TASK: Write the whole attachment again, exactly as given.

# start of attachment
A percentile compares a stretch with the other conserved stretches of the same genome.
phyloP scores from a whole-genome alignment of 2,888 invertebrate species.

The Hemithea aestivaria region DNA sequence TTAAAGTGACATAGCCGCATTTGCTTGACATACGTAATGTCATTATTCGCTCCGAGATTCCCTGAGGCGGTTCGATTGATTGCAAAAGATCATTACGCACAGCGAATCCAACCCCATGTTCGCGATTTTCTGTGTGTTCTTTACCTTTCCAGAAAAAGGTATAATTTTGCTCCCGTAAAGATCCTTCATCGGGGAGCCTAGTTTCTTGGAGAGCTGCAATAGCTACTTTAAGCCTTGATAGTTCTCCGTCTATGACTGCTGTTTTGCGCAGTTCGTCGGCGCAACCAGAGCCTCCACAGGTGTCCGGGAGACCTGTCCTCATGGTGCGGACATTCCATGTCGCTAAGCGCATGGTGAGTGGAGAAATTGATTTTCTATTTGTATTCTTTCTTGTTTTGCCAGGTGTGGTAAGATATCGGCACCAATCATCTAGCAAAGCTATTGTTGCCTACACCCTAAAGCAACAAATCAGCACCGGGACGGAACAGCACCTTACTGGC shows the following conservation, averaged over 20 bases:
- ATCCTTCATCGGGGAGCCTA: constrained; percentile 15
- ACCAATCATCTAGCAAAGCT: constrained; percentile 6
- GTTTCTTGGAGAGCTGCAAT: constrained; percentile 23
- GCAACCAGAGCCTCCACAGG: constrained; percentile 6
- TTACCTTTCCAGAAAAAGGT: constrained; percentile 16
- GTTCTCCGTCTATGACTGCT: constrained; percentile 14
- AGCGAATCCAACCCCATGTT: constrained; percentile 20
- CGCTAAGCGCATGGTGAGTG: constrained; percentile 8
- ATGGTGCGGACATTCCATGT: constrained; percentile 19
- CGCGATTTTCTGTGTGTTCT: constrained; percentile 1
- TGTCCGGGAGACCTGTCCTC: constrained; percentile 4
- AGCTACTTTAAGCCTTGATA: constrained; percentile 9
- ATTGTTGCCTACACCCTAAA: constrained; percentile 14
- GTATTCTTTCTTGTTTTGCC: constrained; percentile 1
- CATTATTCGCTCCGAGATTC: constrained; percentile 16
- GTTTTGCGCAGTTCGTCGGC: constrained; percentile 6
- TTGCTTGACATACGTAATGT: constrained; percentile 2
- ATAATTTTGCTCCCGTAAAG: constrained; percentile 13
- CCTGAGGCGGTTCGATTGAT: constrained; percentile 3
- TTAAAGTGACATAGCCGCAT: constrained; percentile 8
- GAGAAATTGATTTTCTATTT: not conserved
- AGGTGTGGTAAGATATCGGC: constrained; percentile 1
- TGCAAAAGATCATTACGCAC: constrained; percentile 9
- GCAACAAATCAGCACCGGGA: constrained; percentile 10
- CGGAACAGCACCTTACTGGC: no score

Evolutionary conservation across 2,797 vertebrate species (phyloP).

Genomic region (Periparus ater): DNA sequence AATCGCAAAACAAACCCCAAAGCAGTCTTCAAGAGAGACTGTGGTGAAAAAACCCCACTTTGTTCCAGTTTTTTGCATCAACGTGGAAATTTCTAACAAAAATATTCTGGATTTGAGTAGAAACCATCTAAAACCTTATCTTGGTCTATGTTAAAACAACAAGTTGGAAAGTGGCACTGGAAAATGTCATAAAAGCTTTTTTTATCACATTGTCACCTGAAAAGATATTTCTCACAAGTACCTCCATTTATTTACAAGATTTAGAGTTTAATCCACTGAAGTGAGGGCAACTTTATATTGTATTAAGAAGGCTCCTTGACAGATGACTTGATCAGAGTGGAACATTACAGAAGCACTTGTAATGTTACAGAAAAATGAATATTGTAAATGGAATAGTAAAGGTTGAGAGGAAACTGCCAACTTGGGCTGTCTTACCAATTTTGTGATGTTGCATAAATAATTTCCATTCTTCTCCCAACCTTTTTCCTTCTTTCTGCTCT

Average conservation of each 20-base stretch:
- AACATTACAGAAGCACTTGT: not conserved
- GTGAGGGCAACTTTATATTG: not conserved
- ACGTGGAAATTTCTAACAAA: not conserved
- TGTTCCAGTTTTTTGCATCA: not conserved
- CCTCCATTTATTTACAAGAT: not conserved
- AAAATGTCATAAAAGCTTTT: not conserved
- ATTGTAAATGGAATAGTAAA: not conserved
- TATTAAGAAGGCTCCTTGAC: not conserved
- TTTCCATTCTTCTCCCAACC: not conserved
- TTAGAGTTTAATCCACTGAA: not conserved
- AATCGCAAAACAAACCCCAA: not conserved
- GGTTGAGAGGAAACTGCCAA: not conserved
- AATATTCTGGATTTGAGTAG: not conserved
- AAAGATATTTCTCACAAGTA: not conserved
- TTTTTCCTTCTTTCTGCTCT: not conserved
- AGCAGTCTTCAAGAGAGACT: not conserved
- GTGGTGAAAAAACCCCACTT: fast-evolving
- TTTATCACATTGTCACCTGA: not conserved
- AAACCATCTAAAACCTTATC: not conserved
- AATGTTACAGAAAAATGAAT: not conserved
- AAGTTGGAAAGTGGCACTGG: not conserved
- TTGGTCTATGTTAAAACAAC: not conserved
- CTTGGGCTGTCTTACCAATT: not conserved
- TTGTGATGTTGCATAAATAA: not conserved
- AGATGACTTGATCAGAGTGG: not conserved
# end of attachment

A percentile compares a stretch with the other conserved stretches of the same genome.
phyloP scores from a whole-genome alignment of 2,888 invertebrate species.

The Hemithea aestivaria region DNA sequence TTAAAGTGACATAGCCGCATTTGCTTGACATACGTAATGTCATTATTCGCTCCGAGATTCCCTGAGGCGGTTCGATTGATTGCAAAAGATCATTACGCACAGCGAATCCAACCCCATGTTCGCGATTTTCTGTGTGTTCTTTACCTTTCCAGAAAAAGGTATAATTTTGCTCCCGTAAAGATCCTTCATCGGGGAGCCTAGTTTCTTGGAGAGCTGCAATAGCTACTTTAAGCCTTGATAGTTCTCCGTCTATGACTGCTGTTTTGCGCAGTTCGTCGGCGCAACCAGAGCCTCCACAGGTGTCCGGGAGACCTGTCCTCATGGTGCGGACATTCCATGTCGCTAAGCGCATGGTGAGTGGAGAAATTGATTTTCTATTTGTATTCTTTCTTGTTTTGCCAGGTGTGGTAAGATATCGGCACCAATCATCTAGCAAAGCTATTGTTGCCTACACCCTAAAGCAACAAATCAGCACCGGGACGGAACAGCACCTTACTGGC shows the following conservation, averaged over 20 bases:
- ATCCTTCATCGGGGAGCCTA: constrained; percentile 15
- ACCAATCATCTAGCAAAGCT: constrained; percentile 6
- GTTTCTTGGAGAGCTGCAAT: constrained; percentile 23
- GCAACCAGAGCCTCCACAGG: constrained; percentile 6
- TTACCTTTCCAGAAAAAGGT: constrained; percentile 16
- GTTCTCCGTCTATGACTGCT: constrained; percentile 14
- AGCGAATCCAACCCCATGTT: constrained; percentile 20
- CGCTAAGCGCATGGTGAGTG: constrained; percentile 8
- ATGGTGCGGACATTCCATGT: constrained; percentile 19
- CGCGATTTTCTGTGTGTTCT: constrained; percentile 1
- TGTCCGGGAGACCTGTCCTC: constrained; percentile 4
- AGCTACTTTAAGCCTTGATA: constrained; percentile 9
- ATTGTTGCCTACACCCTAAA: constrained; percentile 14
- GTATTCTTTCTTGTTTTGCC: constrained; percentile 1
- CATTATTCGCTCCGAGATTC: constrained; percentile 16
- GTTTTGCGCAGTTCGTCGGC: constrained; percentile 6
- TTGCTTGACATACGTAATGT: constrained; percentile 2
- ATAATTTTGCTCCCGTAAAG: constrained; percentile 13
- CCTGAGGCGGTTCGATTGAT: constrained; percentile 3
- TTAAAGTGACATAGCCGCAT: constrained; percentile 8
- GAGAAATTGATTTTCTATTT: not conserved
- AGGTGTGGTAAGATATCGGC: constrained; percentile 1
- TGCAAAAGATCATTACGCAC: constrained; percentile 9
- GCAACAAATCAGCACCGGGA: constrained; percentile 10
- CGGAACAGCACCTTACTGGC: no score

Evolutionary conservation across 2,797 vertebrate species (phyloP).

Genomic region (Periparus ater): DNA sequence AATCGCAAAACAAACCCCAAAGCAGTCTTCAAGAGAGACTGTGGTGAAAAAACCCCACTTTGTTCCAGTTTTTTGCATCAACGTGGAAATTTCTAACAAAAATATTCTGGATTTGAGTAGAAACCATCTAAAACCTTATCTTGGTCTATGTTAAAACAACAAGTTGGAAAGTGGCACTGGAAAATGTCATAAAAGCTTTTTTTATCACATTGTCACCTGAAAAGATATTTCTCACAAGTACCTCCATTTATTTACAAGATTTAGAGTTTAATCCACTGAAGTGAGGGCAACTTTATATTGTATTAAGAAGGCTCCTTGACAGATGACTTGATCAGAGTGGAACATTACAGAAGCACTTGTAATGTTACAGAAAAATGAATATTGTAAATGGAATAGTAAAGGTTGAGAGGAAACTGCCAACTTGGGCTGTCTTACCAATTTTGTGATGTTGCATAAATAATTTCCATTCTTCTCCCAACCTTTTTCCTTCTTTCTGCTCT

Average conservation of each 20-base stretch:
- AACATTACAGAAGCACTTGT: not conserved
- GTGAGGGCAACTTTATATTG: not conserved
- ACGTGGAAATTTCTAACAAA: not conserved
- TGTTCCAGTTTTTTGCATCA: not conserved
- CCTCCATTTATTTACAAGAT: not conserved
- AAAATGTCATAAAAGCTTTT: not conserved
- ATTGTAAATGGAATAGTAAA: not conserved
- TATTAAGAAGGCTCCTTGAC: not conserved
- TTTCCATTCTTCTCCCAACC: not conserved
- TTAGAGTTTAATCCACTGAA: not conserved
- AATCGCAAAACAAACCCCAA: not conserved
- GGTTGAGAGGAAACTGCCAA: not conserved
- AATATTCTGGATTTGAGTAG: not conserved
- AAAGATATTTCTCACAAGTA: not conserved
- TTTTTCCTTCTTTCTGCTCT: not conserved
- AGCAGTCTTCAAGAGAGACT: not conserved
- GTGGTGAAAAAACCCCACTT: fast-evolving
- TTTATCACATTGTCACCTGA: not conserved
- AAACCATCTAAAACCTTATC: not conserved
- AATGTTACAGAAAAATGAAT: not conserved
- AAGTTGGAAAGTGGCACTGG: not conserved
- TTGGTCTATGTTAAAACAAC: not conserved
- CTTGGGCTGTCTTACCAATT: not conserved
- TTGTGATGTTGCATAAATAA: not conserved
- AGATGACTTGATCAGAGTGG: not conserved